It's easy to forget to check whether a result from getAttribute would be a non-NULL pointer, and is an easy source of bugs.

  • Use Boost.Optional

    boost::optional<Attr&> getAttribute(const string& attribute_name) const 
    {
       //search collection
       //if found at i
            return attributes[i];
       //if not found
            return boost::optional<Attr&>();
    }

A boost::optional signifies exactly what is going on here, and has easy methods for inspecting whether such an attribute was found.

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+1 I would just mention boost::optional first, and only briefly mention the other alternatives. –  Nemanja Trifunovic Apr 14 '10 at 17:02
    
Ya I saw boost::optional mentioned somewhere but I was thinking that it required too much overhead. If using it is the best approach to these kinds of problems, I will start using it. –  aduric Apr 14 '10 at 17:09
    
boost::optional does not involve much overhead (no dynamic allocation), which is why it's so great. Using it with polymorphic values requires wrapping references or pointers. –  Matthieu M. Apr 14 '10 at 18:09
    
@MatthieuM. It is likely that the overhead aduric was referring to was not performance, but the cost of including an external library into the project. –  Swoogan Oct 28 '11 at 19:11
    
An addendum to my answer: do note that there is a movement afoot to standardize optional as a std component, probably for what may well be C++17. So it's worth knowing about this technique. –  Kaz Dragon Feb 19 at 10:19

You can easily create a static object that represents a NULL return.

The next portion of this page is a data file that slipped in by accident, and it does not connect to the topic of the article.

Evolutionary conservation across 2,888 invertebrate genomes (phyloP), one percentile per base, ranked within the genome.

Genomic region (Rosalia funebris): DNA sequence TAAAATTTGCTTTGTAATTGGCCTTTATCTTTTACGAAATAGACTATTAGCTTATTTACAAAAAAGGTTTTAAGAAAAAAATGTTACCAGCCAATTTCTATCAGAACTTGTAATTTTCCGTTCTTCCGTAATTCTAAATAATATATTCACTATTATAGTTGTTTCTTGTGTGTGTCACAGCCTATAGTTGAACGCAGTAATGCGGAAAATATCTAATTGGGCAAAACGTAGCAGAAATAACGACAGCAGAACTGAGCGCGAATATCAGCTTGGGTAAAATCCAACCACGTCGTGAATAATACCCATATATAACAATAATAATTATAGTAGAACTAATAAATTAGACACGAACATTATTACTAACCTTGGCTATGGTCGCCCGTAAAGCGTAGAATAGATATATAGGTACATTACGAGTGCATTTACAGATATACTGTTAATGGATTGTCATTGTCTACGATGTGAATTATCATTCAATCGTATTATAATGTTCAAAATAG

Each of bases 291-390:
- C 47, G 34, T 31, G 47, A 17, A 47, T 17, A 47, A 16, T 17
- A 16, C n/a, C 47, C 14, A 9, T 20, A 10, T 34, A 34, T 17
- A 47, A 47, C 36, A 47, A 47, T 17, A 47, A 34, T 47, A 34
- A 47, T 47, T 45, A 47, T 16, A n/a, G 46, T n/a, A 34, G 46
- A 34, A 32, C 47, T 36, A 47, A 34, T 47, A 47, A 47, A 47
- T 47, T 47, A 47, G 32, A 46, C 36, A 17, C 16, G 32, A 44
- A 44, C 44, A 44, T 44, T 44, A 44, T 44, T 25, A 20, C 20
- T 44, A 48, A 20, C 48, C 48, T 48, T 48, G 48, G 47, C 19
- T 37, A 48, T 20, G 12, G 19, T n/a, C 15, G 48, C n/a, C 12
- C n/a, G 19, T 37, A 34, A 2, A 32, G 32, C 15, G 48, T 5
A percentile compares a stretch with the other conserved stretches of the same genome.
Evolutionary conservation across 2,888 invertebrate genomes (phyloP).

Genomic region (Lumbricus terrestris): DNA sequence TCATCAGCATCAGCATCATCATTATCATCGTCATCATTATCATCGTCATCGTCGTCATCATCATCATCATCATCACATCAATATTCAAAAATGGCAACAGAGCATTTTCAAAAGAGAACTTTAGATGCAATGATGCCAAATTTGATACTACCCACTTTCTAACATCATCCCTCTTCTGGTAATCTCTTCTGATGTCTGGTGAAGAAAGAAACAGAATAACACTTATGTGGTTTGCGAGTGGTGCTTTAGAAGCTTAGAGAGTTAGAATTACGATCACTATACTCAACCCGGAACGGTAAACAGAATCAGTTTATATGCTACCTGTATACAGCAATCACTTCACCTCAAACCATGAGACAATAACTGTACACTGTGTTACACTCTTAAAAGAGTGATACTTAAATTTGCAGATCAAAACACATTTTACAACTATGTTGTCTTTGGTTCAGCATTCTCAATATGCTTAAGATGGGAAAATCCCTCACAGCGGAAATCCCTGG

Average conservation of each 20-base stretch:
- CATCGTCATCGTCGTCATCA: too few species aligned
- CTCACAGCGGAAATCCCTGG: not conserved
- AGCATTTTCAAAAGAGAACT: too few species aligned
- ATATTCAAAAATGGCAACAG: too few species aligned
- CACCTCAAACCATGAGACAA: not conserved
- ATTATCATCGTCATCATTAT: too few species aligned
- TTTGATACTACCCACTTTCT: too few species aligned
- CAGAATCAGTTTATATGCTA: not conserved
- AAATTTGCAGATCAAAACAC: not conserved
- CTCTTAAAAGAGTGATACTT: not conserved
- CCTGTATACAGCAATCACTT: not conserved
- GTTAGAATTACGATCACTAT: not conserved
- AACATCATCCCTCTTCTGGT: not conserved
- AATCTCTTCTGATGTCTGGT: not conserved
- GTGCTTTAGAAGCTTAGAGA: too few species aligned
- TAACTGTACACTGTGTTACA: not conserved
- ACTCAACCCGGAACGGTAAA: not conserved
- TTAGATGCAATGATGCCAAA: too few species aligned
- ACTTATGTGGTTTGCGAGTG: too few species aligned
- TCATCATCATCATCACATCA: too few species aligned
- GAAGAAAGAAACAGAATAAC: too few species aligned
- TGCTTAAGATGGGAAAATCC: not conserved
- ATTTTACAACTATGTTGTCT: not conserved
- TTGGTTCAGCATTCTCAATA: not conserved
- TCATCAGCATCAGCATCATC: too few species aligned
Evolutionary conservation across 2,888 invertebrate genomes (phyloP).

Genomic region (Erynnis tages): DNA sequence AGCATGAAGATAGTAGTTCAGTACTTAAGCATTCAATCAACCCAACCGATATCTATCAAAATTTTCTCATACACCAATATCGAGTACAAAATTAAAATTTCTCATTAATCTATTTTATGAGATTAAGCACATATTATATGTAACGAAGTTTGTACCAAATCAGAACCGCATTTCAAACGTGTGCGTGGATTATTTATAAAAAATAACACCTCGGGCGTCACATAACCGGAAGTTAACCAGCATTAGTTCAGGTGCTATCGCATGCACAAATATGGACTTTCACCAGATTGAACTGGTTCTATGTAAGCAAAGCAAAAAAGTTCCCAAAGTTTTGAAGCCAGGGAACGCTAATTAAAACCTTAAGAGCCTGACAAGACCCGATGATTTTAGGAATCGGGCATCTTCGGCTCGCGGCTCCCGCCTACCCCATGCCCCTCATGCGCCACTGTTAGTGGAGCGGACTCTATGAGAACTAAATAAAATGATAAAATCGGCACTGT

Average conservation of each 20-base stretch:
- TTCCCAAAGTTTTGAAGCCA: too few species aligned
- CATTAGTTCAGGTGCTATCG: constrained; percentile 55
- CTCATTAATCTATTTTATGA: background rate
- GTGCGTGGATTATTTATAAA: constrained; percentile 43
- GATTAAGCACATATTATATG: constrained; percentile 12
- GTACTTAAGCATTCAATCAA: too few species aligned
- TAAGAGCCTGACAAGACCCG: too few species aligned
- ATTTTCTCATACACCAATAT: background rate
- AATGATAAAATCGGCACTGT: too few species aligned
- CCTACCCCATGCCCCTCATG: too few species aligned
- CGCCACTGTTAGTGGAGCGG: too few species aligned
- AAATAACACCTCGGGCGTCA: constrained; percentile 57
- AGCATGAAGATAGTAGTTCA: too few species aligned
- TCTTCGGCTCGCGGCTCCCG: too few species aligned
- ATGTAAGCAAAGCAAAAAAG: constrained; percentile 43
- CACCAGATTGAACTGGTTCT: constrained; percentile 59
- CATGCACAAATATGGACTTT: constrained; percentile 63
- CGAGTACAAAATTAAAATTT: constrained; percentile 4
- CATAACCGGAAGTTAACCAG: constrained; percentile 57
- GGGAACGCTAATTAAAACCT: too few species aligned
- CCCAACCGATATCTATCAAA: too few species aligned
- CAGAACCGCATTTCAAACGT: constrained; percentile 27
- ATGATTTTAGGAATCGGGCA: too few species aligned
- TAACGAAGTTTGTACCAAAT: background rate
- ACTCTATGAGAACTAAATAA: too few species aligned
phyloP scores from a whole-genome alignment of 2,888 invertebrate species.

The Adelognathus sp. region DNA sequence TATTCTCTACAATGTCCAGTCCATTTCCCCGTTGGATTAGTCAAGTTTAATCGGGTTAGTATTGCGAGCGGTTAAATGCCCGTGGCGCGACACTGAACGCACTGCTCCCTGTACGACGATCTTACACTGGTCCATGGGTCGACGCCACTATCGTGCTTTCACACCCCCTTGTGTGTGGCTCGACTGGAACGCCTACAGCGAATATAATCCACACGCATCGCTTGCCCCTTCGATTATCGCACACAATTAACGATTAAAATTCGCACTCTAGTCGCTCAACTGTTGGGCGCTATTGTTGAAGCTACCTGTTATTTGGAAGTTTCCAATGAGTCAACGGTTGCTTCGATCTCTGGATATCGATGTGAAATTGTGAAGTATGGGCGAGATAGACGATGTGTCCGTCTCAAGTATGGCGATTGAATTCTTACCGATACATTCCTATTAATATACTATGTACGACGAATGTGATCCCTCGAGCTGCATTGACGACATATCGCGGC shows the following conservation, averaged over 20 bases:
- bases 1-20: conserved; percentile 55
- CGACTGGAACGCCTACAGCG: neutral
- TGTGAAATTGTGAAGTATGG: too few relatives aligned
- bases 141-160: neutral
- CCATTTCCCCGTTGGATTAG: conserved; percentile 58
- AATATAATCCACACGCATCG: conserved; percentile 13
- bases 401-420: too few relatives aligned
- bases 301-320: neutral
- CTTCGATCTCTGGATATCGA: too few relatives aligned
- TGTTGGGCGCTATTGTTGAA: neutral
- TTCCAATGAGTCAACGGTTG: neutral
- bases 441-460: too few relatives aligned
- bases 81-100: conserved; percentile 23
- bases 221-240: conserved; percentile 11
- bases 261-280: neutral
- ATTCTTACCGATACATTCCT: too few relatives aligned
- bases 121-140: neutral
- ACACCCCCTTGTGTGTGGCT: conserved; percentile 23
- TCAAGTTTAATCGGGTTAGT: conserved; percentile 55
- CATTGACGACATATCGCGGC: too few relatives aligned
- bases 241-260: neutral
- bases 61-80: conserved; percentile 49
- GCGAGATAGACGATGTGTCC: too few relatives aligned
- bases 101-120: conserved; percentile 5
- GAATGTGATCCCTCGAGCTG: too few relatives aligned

class Attr;
extern Attr AttrNull;

class Node { 
.... 

Attr& getAttribute(const string& attribute_name) const { 
   //search collection 
   //if found at i 
        return attributes[i]; 
   //if not found 
        return AttrNull; 
} 

bool IsNull(const Attr& test) const {
    return &test == &AttrNull;
}

 private: 
   vector<Attr> attributes; 
};

And somewhere in a source file:

static Attr AttrNull;
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Shouldn't NodeNull be of type Attr? –  aduric Apr 14 '10 at 17:12
    
Good point, I'll fix the example. –  Mark Ransom Apr 14 '10 at 17:19

If you want a NULL return value you need to use pointers instead of references.

References can't themselves be NULL.

(Note to the future comment posters: Yes you can have the address of a reference be NULL if you really really try to).

See my answer here for a list of differences between references and pointers.

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The reason that you can't return NULL here is because you've declared your return type as Attr&. The trailing & makes the return value a "reference", which is basically a guaranteed-not-to-be-null pointer to an existing object. If you want to be able to return null, change Attr& to Attr*.

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You are unable to return NULL because the return type of the function is an object reference and not a pointer.

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return *static_cast<Attr *>(NULL);